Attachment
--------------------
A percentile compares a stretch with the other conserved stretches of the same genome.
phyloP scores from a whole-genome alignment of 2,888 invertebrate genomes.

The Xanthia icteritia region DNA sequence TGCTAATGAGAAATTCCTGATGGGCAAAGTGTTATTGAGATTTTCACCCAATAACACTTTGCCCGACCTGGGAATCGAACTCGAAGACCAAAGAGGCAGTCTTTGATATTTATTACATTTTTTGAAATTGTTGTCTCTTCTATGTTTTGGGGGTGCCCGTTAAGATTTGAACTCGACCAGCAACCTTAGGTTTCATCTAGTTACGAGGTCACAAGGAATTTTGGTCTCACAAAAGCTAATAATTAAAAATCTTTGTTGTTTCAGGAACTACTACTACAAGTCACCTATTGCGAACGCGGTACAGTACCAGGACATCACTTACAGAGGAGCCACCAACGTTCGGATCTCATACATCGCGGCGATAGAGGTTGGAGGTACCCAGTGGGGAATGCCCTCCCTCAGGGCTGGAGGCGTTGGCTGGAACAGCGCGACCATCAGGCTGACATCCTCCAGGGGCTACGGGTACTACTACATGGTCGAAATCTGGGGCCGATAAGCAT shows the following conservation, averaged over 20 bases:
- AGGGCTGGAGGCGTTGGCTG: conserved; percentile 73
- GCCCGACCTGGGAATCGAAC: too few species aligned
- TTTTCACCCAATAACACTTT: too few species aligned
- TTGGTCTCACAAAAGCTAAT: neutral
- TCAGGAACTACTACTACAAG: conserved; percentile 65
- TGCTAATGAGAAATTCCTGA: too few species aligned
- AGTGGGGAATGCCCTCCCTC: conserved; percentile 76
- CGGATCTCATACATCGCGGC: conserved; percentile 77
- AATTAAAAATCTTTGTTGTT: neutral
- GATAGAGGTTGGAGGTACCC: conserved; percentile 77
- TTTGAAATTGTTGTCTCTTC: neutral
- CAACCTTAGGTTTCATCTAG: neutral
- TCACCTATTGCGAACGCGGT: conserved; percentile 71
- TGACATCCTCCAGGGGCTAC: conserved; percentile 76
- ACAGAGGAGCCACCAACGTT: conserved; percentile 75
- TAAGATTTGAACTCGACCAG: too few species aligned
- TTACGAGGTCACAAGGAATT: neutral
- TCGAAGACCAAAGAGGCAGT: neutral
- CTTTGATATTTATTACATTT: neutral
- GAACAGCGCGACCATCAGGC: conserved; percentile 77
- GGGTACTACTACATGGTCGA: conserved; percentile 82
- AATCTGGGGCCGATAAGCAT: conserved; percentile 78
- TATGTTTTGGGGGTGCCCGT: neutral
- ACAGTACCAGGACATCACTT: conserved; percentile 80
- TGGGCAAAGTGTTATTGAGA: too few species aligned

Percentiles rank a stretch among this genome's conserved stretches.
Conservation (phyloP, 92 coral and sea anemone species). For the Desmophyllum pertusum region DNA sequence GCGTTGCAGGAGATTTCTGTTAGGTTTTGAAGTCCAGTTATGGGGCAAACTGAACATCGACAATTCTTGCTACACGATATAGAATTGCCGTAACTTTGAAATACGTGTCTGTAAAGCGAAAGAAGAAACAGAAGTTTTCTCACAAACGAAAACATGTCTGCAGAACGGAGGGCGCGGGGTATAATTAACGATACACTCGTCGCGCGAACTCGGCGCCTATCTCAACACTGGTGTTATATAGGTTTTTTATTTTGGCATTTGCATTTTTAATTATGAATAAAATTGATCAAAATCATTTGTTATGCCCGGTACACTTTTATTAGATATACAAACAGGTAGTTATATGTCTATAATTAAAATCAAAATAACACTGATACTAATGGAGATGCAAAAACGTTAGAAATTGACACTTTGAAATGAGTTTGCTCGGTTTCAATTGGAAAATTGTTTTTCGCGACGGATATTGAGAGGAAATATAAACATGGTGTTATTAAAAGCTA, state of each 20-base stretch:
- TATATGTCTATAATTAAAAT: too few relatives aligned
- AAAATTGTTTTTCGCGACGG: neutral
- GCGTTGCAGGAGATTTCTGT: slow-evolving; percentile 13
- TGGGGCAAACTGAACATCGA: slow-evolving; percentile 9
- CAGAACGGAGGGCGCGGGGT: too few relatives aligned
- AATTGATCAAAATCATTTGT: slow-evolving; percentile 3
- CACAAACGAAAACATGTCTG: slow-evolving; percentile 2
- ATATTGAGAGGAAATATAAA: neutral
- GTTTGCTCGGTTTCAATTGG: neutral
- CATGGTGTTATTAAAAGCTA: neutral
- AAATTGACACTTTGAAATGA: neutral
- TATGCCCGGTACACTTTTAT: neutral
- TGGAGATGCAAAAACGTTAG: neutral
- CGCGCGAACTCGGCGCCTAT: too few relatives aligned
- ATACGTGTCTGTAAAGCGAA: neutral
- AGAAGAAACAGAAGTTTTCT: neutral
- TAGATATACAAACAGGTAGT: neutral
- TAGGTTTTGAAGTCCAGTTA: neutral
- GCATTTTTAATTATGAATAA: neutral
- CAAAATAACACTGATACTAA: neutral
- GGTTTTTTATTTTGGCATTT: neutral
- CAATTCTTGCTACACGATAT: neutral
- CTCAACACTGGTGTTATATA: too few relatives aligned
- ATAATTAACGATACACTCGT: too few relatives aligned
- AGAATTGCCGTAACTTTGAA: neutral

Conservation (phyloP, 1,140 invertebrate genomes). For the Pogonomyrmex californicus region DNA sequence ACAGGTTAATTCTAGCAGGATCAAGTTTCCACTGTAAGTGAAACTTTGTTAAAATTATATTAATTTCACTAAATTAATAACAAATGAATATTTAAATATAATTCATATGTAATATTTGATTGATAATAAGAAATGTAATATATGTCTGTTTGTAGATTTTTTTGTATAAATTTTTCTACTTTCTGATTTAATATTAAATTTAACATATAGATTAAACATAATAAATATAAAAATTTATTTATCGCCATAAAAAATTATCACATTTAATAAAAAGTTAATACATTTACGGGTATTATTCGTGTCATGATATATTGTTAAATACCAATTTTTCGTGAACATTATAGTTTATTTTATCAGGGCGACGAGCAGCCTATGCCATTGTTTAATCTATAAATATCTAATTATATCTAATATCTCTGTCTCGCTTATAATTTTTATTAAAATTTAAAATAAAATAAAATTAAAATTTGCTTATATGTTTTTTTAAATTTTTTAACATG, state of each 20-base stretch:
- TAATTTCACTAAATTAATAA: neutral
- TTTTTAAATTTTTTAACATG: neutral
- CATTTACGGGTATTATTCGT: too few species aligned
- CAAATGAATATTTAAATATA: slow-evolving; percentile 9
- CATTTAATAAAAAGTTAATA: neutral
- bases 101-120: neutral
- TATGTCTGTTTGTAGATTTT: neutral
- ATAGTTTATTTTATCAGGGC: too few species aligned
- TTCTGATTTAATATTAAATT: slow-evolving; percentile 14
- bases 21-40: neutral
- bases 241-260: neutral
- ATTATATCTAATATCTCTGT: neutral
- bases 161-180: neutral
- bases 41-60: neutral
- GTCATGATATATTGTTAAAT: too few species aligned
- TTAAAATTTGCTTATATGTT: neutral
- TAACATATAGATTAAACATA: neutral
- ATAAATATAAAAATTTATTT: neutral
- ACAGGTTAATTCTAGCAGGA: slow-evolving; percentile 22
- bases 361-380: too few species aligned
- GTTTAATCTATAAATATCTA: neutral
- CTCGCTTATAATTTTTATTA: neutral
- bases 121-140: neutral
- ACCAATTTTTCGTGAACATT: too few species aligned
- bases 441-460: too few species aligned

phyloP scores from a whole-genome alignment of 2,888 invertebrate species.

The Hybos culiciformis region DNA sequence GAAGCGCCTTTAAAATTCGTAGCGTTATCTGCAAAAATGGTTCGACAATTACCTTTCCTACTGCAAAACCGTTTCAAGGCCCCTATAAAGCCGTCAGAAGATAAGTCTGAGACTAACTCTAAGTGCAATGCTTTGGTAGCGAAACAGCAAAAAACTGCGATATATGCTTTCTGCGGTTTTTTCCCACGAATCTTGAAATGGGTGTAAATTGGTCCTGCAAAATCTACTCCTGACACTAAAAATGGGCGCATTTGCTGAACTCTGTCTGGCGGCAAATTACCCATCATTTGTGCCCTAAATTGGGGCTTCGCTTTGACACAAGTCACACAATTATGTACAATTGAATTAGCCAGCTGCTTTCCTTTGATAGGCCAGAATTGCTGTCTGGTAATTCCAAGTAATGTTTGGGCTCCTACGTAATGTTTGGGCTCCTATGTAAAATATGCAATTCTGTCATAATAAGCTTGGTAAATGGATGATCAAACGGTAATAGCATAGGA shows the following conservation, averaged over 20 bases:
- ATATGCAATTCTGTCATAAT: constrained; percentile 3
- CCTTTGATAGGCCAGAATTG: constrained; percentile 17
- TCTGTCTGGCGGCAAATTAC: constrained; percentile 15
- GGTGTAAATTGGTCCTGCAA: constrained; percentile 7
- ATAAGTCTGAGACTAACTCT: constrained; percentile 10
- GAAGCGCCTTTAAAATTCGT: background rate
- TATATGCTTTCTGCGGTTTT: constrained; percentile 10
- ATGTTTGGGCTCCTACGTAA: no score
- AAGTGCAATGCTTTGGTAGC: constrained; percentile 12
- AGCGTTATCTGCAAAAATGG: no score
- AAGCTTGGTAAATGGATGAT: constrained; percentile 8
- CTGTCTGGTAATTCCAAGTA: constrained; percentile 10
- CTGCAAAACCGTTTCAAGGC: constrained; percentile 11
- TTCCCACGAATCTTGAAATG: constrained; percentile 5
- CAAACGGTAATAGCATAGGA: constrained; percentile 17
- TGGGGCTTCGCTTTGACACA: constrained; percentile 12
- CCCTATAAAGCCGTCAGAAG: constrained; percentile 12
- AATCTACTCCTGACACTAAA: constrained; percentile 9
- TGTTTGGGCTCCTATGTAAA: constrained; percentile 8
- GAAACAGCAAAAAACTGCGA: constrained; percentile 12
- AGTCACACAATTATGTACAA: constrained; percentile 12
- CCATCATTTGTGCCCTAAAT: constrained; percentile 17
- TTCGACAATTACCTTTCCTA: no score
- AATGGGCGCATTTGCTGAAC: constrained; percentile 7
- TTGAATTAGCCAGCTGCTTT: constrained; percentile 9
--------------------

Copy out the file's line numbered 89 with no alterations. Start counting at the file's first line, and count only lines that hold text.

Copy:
- GAAGCGCCTTTAAAATTCGT: background rate